We know, the dreaded time change is coming to take away your sleep. It isn't something most people look forward to. But, it brings more daylight and also an opportunity to assess home safety. Not only is it important to let your body adjust to the time change this March, but it is also a great time to check and prepare all of your home safety precautions.
The change in time that accompanies Daylight Saving Time can take a toll on some individuals. This year, the time change happens at 2 a.m. on Sunday, March 12. After springing clocks forward and losing an hour of sleep, one might experience tiredness, sluggishness or an overall lack of energy.
“Losing an hour of sleep does actually have an impact on the body and our internal clocks. It can take some people a couple of days to adjust,” said Dr. Theresa Rohr-Kirchgraber, chief physician executive of the Eskenazi Health Center Primary Care - Center of Excellence in Women’s Health. “The best thing to do is take it easy for a few days, get plenty of sleep and try to stick to a routine.”
While your body adjusts and you take the time to set all of your clocks forward an hour, doctors say it is also a great time to check safety equipment around the house, making sure everything is working properly and is up to code. For instance, be sure to check the batteries in your smoke and carbon monoxide alarms. If you have had your smoke detector longer than 10 years, it should be replaced. You should also replace your carbon monoxide detector if you have had it longer than five years.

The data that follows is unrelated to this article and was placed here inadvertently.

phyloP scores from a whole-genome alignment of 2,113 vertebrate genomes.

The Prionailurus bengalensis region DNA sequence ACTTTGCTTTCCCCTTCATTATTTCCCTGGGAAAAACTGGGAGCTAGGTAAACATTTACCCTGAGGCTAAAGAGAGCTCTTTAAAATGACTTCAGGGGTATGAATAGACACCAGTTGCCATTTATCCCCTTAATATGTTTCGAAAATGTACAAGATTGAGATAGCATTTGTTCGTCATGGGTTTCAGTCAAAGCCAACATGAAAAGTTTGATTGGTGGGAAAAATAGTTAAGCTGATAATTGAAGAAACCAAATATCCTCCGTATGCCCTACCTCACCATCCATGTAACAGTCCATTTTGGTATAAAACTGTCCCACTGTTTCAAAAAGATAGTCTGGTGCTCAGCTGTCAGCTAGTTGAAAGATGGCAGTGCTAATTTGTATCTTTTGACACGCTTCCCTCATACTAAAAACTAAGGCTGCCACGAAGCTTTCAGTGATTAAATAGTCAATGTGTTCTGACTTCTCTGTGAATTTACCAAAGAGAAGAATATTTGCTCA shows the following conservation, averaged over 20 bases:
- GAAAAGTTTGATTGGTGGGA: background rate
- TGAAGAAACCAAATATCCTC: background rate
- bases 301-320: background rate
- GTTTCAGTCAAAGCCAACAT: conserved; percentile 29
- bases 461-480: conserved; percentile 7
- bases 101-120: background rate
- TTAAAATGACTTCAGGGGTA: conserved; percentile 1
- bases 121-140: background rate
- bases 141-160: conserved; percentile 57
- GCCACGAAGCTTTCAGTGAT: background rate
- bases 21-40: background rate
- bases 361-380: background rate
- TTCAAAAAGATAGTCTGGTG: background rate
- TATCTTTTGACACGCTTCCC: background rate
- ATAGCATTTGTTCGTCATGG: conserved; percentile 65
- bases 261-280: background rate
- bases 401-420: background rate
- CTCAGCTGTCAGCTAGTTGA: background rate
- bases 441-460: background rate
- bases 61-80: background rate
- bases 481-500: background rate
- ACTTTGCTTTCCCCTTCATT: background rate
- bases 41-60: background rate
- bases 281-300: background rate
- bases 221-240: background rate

Doctors also recommend that if you do not already have a home disaster kit, take this opportunity to make one. Keep some extra water, food, flashlights and blankets in the kit in case of an emergency. Once the kit has been created, you can use Daylight Saving Time as an opportunity to do a check up on the kit each year to make sure your batteries and bulbs still work.
In addition, doctors say to go through all of your medications. If you have any that have expired, they could be harmful to your health if consumed and should be discarded and replaced.
“Look at it as a chance to reassess and make sure you don’t have old medications lying around. It is easy to forget about something that has been in your medicine cabinet for many months, and the time change offers the chance to clean it out,” Dr. Rohr-Kirchgraber said.
Finally, check around your house and outdoor storage areas for any hazardous materials, such as bleach, batteries, pesticides and oils. Properly discard anything that is out of date, damaged or that you no longer use. It is also important to keep those materials where children and pets are not able to reach them.
For more information on the services Eskenazi Health provides or to find a primary care physician, please call 880.8687.